• A series of towers banked back into Chippendale - 45 metres (15 storeys) or higher if certain criteria is met. Here the criteria fails to address adjacent communities but rather only focuses on the impact to the immediate street (on the site, which in some cases are particularly narrow), the proposed park or brewery yard.
  • 25 metres buildings (8 storeys) opposite historic Notre Dame university
  • 15 metre height limit for Wellington Street. 
  • 25 metre buildings around the “park” with only a 2 hour guarantee, for sunlight access, ie between 12 to 2pm (not even a minimum of 4 hours necessary to grow grass)
  • A park of about 5,000 sqm (the size of a football field) on the southern boundary (in the centre) of the site with streets on all sides – no other green space is proposed
  • No guarantee that adjacent communities won’t lose sunlight and be overshadowed
  • The demolition of some much loved heritage buildings including the second “Sunburst” building to allow a 4 lane roadway
  • Up to 40% of apartments allowable without minimum standards for sunlight (a media statement late last week suggests it may only be 30%) – this means hundreds of units without any sunlight.
  • Minimal green space with only one (approx) 5,000 square metres park, with little sunlight specified, ie  between 12 to 2pm (not even the minimum 4 hours necessary to grow grass)
  • No defined land use – other than 30% being residential or commercial.  Here the Jury urged that land use be defined at the outset rather thane leaving it to market forces.
A great deal of media attention has followed since with concerns about overshadowing, the lack of sunlight for hundreds of apartments and loss of heritage.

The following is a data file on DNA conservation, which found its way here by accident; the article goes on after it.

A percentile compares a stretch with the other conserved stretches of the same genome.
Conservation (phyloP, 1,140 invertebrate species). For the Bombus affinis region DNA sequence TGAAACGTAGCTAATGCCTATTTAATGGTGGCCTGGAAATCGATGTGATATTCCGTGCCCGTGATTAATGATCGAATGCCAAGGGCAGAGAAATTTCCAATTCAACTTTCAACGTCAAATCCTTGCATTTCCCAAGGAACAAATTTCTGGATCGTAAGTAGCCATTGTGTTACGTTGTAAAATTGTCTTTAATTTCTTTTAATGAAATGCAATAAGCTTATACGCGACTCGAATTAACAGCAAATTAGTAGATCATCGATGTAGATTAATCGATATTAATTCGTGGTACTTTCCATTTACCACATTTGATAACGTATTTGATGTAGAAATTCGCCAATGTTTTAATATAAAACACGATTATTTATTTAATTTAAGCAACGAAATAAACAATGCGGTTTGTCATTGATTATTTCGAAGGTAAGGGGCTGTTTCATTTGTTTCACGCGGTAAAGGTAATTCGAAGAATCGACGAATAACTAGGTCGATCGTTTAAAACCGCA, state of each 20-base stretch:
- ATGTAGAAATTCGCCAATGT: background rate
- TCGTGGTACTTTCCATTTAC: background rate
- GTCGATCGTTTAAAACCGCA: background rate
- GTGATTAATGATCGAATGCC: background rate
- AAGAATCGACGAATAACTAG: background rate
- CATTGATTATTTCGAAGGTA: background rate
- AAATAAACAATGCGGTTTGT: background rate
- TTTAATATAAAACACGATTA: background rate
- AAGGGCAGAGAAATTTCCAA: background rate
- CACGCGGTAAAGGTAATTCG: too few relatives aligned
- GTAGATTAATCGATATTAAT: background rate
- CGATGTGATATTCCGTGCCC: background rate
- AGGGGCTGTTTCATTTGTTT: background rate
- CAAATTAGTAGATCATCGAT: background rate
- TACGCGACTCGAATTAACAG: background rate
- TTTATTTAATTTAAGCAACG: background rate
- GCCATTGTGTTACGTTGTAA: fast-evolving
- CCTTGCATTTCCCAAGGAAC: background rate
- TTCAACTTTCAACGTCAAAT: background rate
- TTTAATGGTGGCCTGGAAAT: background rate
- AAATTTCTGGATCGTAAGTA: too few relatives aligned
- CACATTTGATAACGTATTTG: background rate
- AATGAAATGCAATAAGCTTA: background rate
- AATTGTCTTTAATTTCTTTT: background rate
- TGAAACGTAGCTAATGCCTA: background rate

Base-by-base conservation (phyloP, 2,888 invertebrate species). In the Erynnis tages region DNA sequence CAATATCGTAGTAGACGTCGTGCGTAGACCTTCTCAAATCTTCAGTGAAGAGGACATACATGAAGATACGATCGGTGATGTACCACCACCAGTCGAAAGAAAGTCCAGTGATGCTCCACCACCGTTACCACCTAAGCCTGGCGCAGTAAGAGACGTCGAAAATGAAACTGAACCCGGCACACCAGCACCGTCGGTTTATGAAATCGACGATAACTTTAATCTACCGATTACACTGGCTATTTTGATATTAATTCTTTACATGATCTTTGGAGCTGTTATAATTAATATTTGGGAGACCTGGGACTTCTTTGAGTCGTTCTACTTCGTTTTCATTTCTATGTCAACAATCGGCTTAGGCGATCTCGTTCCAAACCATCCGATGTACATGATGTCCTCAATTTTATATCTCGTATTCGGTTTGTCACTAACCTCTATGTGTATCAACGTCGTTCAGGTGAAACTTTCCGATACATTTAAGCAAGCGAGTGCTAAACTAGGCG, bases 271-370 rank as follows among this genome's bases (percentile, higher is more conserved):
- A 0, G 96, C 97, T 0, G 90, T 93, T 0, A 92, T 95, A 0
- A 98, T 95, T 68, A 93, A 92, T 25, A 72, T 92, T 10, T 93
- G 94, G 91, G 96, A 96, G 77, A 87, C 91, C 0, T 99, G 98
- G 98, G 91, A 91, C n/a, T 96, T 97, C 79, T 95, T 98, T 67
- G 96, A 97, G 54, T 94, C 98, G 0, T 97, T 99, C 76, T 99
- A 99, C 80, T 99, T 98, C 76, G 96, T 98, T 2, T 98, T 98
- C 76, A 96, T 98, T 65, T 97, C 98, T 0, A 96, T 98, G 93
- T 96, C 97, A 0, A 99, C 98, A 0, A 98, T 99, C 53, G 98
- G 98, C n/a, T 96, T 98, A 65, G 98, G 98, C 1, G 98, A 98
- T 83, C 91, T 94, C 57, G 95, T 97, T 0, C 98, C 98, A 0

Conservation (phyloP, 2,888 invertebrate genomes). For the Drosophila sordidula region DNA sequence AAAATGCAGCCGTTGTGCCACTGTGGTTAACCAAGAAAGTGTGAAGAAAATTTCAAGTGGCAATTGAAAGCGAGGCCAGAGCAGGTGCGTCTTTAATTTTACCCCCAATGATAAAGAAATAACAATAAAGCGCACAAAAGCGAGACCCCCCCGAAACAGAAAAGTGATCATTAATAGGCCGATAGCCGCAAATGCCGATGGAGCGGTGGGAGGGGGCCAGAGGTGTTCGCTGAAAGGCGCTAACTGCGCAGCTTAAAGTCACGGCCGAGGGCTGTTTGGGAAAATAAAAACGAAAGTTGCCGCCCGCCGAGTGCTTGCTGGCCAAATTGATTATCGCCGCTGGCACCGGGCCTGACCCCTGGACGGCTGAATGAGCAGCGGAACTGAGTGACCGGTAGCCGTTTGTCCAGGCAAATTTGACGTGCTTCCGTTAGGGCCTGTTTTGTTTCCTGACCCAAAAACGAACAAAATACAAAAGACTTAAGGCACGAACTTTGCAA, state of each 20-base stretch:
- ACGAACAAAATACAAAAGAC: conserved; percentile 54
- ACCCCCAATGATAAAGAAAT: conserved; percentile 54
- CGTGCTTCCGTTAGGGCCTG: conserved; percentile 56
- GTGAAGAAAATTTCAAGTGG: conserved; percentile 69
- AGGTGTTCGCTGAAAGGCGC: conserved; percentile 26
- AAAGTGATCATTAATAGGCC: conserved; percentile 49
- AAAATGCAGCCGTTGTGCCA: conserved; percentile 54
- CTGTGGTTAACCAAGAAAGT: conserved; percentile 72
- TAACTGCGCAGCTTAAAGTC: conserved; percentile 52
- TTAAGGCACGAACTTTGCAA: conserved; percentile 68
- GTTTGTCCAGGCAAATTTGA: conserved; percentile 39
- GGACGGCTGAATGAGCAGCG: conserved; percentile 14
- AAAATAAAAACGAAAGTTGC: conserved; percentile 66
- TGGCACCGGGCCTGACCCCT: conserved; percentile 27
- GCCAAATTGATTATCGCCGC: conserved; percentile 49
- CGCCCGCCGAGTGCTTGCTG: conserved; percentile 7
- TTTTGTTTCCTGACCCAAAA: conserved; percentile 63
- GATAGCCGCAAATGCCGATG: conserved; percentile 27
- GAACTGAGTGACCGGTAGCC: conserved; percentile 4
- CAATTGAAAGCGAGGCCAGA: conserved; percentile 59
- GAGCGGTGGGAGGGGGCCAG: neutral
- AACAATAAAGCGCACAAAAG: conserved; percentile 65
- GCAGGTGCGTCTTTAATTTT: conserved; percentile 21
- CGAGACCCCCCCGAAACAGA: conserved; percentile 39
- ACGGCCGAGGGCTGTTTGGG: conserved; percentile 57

Sadly the recommendations also failed to address sustainable traffic or parking management leaving Chippendale open to traffic chaos.  Nor are sustainable green solutions for water management and greening provided.  

Interestingly with Chippendale being one of only a few suburbs that’s missed out on having an urban design study done this year (in time for the City’s new LEP), given the map shows Chippendale as part of the CBD, fears are now held that height and density in the east precinct and along Broadway will be increased.  

In short our village faces its greatest challenge.

We understand Fosters will shortly lodge their plans for public exhibition with the Minister looking to fast-track the plans before the upcoming election. 

Whilst the panel’s report are recommendations only, it would be inspiring to see Fosters demonstrate corporate leadership by exercising restraint rather than extracting the maximum $ at Chippendale’s expense.

We urge you to talk to your neighbours and friends to make them aware of what’s happening. With an upcoming election, this issue is important for communities across the inner city.
From the Coalition Chippendale Community Groups (includes Chippendale Residents Interest Group, Friends of Carlton United Site and East Chippendale Community Group).  Like to help or give your feedback it's best to email us. COALITION CHIPPENDALE GROUPS email: communityworkingparty@yahoo.com.au